I’m often asked, “I’m coming into Turin for a day, what can I do when I’m there?” When I can’t convince them they should spend more time here, I hand over a list of sites they should see and where they should get gelato. I finally organized my top suggestions into a day guide for Turin, published on The Grand Wine Tour.
It’s a pretty packed day, meant for walkers. And there are plenty of suggestions for what to do should you change your mind and spend more time in Turin. Because really, you should.
Insider’s guide to a day in Turin
For travelers of the Grand Tour during the 18thcentury, Turin was often the first stop in Italy after crossing the Alps from Paris. Visitors admired the fairly recent Baroque buildings commissioned by the House of Savoy in the late 17th century. Throughout the 19th and 20thcenturies, iconic works like the Mole Antonelliana and Basilica Gran Madre di Dio were built, and Art Nouveau blossomed in architecture and design, with its delicate patterns and feminine figures.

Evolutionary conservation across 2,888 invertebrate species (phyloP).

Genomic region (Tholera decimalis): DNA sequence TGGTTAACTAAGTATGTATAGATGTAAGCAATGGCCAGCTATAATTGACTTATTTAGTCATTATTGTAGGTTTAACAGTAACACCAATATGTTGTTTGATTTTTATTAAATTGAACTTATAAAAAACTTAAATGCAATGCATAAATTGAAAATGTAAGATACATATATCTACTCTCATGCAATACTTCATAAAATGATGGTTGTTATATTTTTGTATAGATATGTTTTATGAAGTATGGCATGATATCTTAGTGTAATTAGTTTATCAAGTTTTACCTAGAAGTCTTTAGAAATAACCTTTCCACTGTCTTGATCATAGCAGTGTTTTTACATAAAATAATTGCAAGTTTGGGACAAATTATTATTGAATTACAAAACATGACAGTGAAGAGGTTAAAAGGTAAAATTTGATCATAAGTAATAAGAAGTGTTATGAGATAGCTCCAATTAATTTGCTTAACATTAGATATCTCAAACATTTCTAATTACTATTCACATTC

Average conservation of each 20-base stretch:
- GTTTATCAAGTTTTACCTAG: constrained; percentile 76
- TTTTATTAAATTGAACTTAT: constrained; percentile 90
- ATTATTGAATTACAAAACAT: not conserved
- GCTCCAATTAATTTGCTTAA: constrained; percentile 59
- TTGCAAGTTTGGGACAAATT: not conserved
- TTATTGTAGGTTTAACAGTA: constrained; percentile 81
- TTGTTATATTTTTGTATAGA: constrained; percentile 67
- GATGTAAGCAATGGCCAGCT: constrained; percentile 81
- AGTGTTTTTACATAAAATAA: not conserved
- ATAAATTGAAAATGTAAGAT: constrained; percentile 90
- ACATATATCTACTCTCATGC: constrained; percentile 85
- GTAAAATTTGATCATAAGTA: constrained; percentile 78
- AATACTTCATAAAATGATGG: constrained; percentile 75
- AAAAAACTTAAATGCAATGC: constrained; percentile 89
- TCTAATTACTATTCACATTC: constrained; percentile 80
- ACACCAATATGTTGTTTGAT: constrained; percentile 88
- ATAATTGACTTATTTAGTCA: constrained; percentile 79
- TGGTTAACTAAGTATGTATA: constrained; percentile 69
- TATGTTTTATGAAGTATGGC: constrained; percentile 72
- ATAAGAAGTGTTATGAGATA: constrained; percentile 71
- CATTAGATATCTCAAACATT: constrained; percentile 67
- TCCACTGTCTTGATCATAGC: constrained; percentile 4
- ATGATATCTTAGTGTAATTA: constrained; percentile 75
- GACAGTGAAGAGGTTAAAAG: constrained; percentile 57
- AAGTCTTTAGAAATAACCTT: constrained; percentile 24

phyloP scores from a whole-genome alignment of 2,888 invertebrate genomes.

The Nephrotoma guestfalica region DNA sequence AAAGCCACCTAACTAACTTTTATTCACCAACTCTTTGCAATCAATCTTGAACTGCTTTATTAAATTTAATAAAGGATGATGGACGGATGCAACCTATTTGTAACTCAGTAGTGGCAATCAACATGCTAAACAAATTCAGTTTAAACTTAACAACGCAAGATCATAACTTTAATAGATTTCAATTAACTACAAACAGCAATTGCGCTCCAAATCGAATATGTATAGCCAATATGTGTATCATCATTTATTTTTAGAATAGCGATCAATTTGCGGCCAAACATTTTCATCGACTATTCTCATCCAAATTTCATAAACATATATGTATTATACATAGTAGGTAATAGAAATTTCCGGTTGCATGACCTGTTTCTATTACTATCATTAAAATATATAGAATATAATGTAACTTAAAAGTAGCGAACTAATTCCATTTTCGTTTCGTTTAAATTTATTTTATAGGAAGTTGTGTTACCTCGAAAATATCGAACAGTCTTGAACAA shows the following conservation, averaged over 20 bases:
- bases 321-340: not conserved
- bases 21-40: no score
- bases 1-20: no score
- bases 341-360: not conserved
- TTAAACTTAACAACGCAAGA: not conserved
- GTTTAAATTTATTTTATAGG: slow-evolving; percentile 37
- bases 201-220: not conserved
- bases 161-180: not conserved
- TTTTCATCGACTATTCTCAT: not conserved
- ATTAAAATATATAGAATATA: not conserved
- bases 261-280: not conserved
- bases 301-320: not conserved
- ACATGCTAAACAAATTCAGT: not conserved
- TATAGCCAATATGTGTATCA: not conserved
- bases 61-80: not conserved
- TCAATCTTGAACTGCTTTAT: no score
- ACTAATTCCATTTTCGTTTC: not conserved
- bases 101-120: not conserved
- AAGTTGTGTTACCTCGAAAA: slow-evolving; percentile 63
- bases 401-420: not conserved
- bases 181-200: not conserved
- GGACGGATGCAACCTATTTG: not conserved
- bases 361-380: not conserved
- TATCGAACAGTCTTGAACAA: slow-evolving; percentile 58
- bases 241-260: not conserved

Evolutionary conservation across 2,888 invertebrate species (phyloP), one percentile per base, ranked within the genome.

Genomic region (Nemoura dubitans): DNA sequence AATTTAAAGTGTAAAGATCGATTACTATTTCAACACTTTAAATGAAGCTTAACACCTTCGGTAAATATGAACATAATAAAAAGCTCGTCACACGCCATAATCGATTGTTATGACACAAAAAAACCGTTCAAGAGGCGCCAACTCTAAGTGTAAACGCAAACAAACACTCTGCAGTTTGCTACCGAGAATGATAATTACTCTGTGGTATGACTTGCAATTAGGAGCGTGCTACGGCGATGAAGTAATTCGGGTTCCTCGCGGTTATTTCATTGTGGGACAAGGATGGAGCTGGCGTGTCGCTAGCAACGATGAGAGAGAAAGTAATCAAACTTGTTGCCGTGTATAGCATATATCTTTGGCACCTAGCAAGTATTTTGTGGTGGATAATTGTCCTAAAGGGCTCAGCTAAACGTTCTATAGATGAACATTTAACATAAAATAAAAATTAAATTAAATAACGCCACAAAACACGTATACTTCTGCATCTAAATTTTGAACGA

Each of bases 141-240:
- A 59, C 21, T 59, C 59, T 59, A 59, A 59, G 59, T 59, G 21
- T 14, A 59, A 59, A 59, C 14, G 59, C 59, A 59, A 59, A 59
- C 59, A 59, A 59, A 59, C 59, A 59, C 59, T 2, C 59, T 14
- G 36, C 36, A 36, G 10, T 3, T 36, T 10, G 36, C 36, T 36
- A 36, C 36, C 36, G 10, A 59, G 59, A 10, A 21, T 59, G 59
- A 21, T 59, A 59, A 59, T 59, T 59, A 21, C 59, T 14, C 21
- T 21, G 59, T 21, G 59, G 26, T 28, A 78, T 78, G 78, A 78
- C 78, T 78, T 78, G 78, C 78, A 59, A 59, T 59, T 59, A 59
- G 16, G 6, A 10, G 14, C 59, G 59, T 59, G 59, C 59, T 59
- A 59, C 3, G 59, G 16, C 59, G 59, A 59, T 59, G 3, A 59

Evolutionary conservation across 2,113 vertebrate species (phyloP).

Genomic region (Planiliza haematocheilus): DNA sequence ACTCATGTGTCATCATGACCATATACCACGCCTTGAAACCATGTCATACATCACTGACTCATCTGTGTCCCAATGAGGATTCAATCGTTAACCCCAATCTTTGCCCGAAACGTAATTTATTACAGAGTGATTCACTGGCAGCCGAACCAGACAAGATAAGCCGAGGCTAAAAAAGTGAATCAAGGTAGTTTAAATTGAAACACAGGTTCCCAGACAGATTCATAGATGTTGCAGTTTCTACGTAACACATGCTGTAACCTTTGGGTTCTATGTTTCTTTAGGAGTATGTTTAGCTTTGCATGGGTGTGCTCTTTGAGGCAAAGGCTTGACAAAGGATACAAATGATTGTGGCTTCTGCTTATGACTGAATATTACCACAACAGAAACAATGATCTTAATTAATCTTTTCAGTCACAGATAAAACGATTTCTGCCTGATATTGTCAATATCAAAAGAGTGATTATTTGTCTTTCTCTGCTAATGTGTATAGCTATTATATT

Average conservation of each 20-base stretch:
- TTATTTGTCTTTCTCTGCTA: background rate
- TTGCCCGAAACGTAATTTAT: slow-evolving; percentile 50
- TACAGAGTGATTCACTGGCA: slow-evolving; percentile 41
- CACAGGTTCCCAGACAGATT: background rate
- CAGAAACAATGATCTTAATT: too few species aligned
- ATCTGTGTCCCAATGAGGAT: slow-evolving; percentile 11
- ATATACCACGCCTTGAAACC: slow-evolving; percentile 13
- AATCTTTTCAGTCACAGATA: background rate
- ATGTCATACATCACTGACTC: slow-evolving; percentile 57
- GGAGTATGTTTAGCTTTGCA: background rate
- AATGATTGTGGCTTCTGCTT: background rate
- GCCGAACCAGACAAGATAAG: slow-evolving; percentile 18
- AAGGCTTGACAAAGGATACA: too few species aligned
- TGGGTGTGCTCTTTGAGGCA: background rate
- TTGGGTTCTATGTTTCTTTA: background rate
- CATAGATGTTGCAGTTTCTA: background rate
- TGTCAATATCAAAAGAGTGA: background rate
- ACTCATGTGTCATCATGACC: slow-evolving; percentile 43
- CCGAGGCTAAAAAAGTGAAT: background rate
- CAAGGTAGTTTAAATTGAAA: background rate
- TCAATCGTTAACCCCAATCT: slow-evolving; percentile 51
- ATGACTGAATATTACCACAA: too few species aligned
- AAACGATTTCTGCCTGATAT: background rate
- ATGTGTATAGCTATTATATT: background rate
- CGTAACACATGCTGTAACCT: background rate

That industrial, grey period that everyone once acquainted Turin with was actually just a passing stage…Now the world is remembering Turin’s splendor of the past. Very recently, it was Italy’s only city to be included on the New York Times’ must-see travel list of 2016. Yet even now, Turin is conspicuously absent from many travelers’ itineraries. If you find it squeezed into your trip as a bridge between the airport and enjoying a glass of Barolo in the nearby UNESCO Vineyard Landscape of the Langhe, Roero, and Monferrato, here’s how to make the most of it.